Now Cobol actually meant that many coding errors were found by the compiler - which was different from assembler, where most programming errors were found by the programmer. So the original Cobol compile of the new program had many many errors - I remember one initial compile which had 1200 compiling errors. We were horrified!!! But actually the errors were easy to see and fix and by the time the program would compile, many of the issues had been sorted.

      The actual compile (read in update and control cards, update tape file source code, run multi-pass compile, print out the program) took about 20 minutes I think. I just realised that we did everything on coding sheets and coding printouts - remember those 600 line a minute printers! In fact I was a professional full time programmer for about 5 years and I had never seen a screen, not once - think about that you young bucks!

      I do know some code that I wrote in about 1970 was still going into the nineties - it was calculating insurance premiums.

      But Cobol and compiling times is still one of the reasons why I still get a kick out of PB. Press key - and my PB program compiles almost before your finger is taken off the keyboard - amazing!!! And if you have a change/error - you key it in in seconds and try again. Totally amazing!!!

      Those were the days!!!
      [I]I made a coding error once - but fortunately I fixed it before anyone noticed[/I]
      Kerry Farmer

      Comment


      • #4
        (programmers were men, punchgirls were women in NZ in those old sexist days).
        It was like that in the States too...except for us college students, who had to punch their own cards.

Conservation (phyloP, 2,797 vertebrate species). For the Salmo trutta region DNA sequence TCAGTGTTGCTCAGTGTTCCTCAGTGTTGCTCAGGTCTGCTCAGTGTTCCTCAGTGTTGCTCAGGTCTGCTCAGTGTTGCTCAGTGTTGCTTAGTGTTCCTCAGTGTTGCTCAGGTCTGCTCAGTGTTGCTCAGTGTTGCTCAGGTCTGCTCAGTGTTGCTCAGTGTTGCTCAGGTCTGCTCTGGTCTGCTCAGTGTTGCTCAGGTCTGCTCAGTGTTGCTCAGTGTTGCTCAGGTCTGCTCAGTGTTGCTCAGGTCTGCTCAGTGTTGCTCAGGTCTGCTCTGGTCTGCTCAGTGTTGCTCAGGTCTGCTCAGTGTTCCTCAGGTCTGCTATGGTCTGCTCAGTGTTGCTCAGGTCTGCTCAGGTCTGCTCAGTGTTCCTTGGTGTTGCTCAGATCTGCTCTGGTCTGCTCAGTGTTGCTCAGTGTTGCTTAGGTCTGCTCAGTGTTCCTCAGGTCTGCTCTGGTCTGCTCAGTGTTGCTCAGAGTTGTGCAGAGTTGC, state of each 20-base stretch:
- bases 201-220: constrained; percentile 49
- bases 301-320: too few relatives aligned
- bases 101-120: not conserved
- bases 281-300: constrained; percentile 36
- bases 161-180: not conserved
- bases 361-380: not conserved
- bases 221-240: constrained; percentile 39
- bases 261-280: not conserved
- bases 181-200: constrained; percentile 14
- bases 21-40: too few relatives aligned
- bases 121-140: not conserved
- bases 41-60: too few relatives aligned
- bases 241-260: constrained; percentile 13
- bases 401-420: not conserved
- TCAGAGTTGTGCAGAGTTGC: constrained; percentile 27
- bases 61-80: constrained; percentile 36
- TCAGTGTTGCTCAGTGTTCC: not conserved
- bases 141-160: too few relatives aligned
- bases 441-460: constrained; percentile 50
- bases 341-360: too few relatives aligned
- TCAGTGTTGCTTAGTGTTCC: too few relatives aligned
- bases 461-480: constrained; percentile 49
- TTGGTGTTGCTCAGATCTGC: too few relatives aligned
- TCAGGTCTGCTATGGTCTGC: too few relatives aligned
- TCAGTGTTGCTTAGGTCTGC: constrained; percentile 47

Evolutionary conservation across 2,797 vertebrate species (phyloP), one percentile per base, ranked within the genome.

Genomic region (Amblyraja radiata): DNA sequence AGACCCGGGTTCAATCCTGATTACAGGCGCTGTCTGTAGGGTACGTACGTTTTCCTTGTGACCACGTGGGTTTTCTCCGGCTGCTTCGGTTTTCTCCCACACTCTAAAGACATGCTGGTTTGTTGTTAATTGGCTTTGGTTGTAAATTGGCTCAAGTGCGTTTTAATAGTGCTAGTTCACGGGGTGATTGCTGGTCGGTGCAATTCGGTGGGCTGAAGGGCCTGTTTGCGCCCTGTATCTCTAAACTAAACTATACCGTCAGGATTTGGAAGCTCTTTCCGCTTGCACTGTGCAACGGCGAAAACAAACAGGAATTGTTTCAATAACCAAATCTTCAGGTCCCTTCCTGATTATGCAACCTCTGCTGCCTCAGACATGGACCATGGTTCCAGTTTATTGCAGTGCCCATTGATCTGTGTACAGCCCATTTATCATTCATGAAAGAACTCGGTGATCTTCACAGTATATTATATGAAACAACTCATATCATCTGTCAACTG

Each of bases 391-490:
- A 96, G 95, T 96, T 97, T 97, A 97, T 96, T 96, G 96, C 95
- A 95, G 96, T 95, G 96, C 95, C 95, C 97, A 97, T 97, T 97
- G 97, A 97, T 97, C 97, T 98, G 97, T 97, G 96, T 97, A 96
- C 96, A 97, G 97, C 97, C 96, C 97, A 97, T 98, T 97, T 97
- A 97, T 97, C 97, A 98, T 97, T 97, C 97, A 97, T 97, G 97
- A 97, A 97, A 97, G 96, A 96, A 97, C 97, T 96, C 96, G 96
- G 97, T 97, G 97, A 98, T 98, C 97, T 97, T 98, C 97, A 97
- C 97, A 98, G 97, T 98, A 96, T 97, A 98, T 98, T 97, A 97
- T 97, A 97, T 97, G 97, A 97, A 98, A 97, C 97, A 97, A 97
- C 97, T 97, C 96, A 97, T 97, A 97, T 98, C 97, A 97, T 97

But curiously enough, the programmers STILL were about 99.95% men.
        Michael Mattias
        Tal Systems Inc. (retired)
        Racine WI USA
        [email protected]
        http://www.talsystems.com

        Comment


        • #5
          Half of the time when companies say they need "AI", what they really need is....
          Hmm.. in my experience companies who believe " AI" is the answer actually need more "ordinary I" first.

          Michael Mattias
          Tal Systems Inc. (retired)
          Racine WI USA
          [email protected]
          http://www.talsystems.com

          Comment


          • #6
            My favorite part of the article:

            This idea — that older code can not only be good, but in crucial ways superior to newer code — is at odds with a lot of Silicon Valley myth making.
            Real programmers use a magnetized needle and a steady hand

            Comment


            • #7
              My favorite part of the article is
              This idea — that older code can not only be good, but in crucial ways superior to newer code — is at odds with a lot of Silicon Valley myth making.
              :
              Bud, I think I see a "paintbrush/artist" thing in that cite.....
              Michael Mattias
              Tal Systems Inc. (retired)
              Racine WI USA
              [email protected]
              http://www.talsystems.com

              Comment


              • #8
                Originally posted by Michael Mattias View Post

                Bud, I think I see a "paintbrush/artist" thing in that cite.....
                Anytime a coder set their effort writing something, that is part of the process ( I consider myself an above average artist using a superior brush). I agree with other section of the article that say that part of reason for the superiority of the older code is that it was made at a time when failure was much less tolerable, and it's had time to be tweaked and get better.
                Real programmers use a magnetized needle and a steady hand

                Comment